Doses between 60 and 70 Gy (1.8/2.0 Gy per daily fraction) were commonly used for re-irradiation with IMXT for the treatment of locally recurrent NPC. Unfortunately, this dose range is associated with at least 35% of severe adverse effects (defined as grades 3–5 toxicities), including soft-tissue ulceration and hemorrhage, especially at higher doses [5, 7]. In a series of 239 patients treated with a mean dose of 70.04 Gy (range, 61.73–77.54 Gy) to the GTV, grades 3–5 re-irradiation-induced severe late toxicities occurred in approximately 52% of the patients and were the cause of death of almost 70% of the 120 patients who died [7]. More recently, in a study of salvage IMXT for the treatment of locally recurrent NPC after previous definitive IMXT, Kong et al. [23] reported a similar rate of severe toxicity (approximately 40%) after re-irradiation using IMXT. In addition, many patients developed two or more late toxicities after retreatment, and almost 70% of mucosal necrosis occurred within 6 months after re-treatment. Currently, a reduced dose range from 60 to 66 Gy at conventional fractionation (i.e., BED9 73–81 GyE) is commonly used for re-irradiation with IMXT for the treatment of locally recurrent NPC. However, long-term results after treatment at this dose level, especially for patients who recurred after receiving definitive IMXT for their primary treatment, have not been reported.

Two articles on re-irradiation using proton or heavy-particle therapy have reported clinically acceptable long-term toxicity outcomes. In these studies, a BED2 of approximately 120 GyE was delivered to the recurrent tumor. Doses of re-irradiation using proton and carbon ion exceeding or below 120 GyE conferred grade 3/4 late toxicity rates of approximately 22% and 0%, respectively [11, 17]. A total dose of 55 GyE (at 2.5 GyE per daily fraction) resulted in a BED2 of 124 GyE and a BED9 of 70 GyE. Since concurrent chemotherapy with CIRT may provide additive, if not synergistic, effects on efficacy as well as toxicity, 55 GyE at 2.5 GyE/day should serve as an acceptable starting dose/fraction schedule. In our previous phase I/II trial on CIRT alone for the treatment of locally recurrent NPC, we chose 57.5 GyE as the starting dose [24]. Owing to the potential additive toxicity of concurrent chemotherapy combined with CIRT, it will be prudent to set the starting dose of the phase I trial somewhat lower, at 55 GyE delivered at 2.5 GyE/day.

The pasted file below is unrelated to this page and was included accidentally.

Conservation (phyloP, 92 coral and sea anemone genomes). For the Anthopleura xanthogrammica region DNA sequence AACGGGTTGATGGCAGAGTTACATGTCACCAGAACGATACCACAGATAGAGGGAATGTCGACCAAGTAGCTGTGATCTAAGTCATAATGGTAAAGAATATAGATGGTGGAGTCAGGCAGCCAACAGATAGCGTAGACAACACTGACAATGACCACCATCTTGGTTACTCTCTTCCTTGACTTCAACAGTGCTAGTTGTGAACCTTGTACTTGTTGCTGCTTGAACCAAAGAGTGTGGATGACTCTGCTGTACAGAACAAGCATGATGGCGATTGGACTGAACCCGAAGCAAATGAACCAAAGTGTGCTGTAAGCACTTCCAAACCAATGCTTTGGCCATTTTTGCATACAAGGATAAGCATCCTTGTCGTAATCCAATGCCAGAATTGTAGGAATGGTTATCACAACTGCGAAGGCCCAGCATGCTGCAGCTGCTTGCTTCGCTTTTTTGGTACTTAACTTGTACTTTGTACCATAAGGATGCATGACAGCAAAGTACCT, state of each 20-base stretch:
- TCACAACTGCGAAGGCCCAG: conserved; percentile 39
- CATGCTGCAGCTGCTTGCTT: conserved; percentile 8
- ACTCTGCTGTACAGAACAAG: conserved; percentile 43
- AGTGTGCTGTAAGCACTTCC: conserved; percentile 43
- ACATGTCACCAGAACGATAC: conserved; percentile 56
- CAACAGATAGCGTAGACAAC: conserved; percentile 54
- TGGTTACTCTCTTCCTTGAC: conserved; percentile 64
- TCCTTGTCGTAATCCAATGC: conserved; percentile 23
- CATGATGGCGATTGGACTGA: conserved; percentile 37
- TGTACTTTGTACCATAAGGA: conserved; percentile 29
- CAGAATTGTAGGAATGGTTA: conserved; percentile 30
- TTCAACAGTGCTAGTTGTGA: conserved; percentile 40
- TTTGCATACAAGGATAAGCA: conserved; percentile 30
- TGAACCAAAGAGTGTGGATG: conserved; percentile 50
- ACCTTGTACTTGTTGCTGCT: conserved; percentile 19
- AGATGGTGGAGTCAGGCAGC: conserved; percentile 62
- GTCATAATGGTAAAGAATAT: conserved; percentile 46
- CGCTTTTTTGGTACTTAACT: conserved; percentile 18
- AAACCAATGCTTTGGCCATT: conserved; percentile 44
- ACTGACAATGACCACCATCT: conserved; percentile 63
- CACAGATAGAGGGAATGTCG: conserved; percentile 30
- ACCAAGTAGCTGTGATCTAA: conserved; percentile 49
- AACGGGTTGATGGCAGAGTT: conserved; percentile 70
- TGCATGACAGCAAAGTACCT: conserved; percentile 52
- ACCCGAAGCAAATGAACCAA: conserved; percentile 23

Because of the sharper penumbra offered by CIRT, we anticipate that the delivery of higher doses to the clinical targets—while potentially lowering the integral dose to, and high-dose volumes within, the non-targeted structures—will be more feasible compared with traditional photon-based radiotherapy. Because of these unique properties of CIRT, in addition to determining the straightforward MTD, toxicity will be associated with other unique dosimetric characteristics, such as dose-volume histogram parameters and gradient and conformality indices of the various BEDs within normal structures and tissues. This will provide supplemental three-dimensional and dynamic information to determine the tolerance of previously treated tissues to CIRT. Lastly, we will be able to determine the additive or synergistic effects of adding platinum-based chemotherapy to CIRT, as previous studies, with toxicity data, have consisted primarily of CIRT-alone regimens.

Methods and design

As a single-center, single-arm phase I/II clinical trial, its purposes are to determine the MTD of re-irradiation using CIRT combined with concurrent cisplatin-based chemotherapy in the treatment of locally recurrent NPC and to evaluate the efficacy of this strategy at the determined MTD.

Objectives

Phase I trial

The primary objective is to determine the MTD of CIRT combined with concurrent chemotherapy in the treatment of locally recurrent NPC, by observing the acute or subacute grade 4 or 5 toxicities [Common Terminology Criteria for Adverse Events (CTCAE) v. 4.03] that are possibly, probably, or definitively caused by the treatments [25]. The secondary objective is to evaluate the local progression-free survival and OS after re-irradiation using the combined treatment.

Phase II trial

The primary endpoint is 2-year OS after salvage CIRT with concurrent chemotherapy. The secondary endpoints are local control, disease-free survival, and long-term toxicity and safety.

Trial design and schedule

Phase I trial: dose escalation to determine MTD

The purpose of the phase I trial is to determine the MTD of salvage raster-scanning CIRT with concurrent cisplatin-based chemotherapy for locally recurrent NPC. Patients who meet the inclusion criteria will be treated with chemotherapy and this dose-escalating CIRT scheme, and acute and subacute toxicity during the treatments and within 4 months after CIRT will be observed.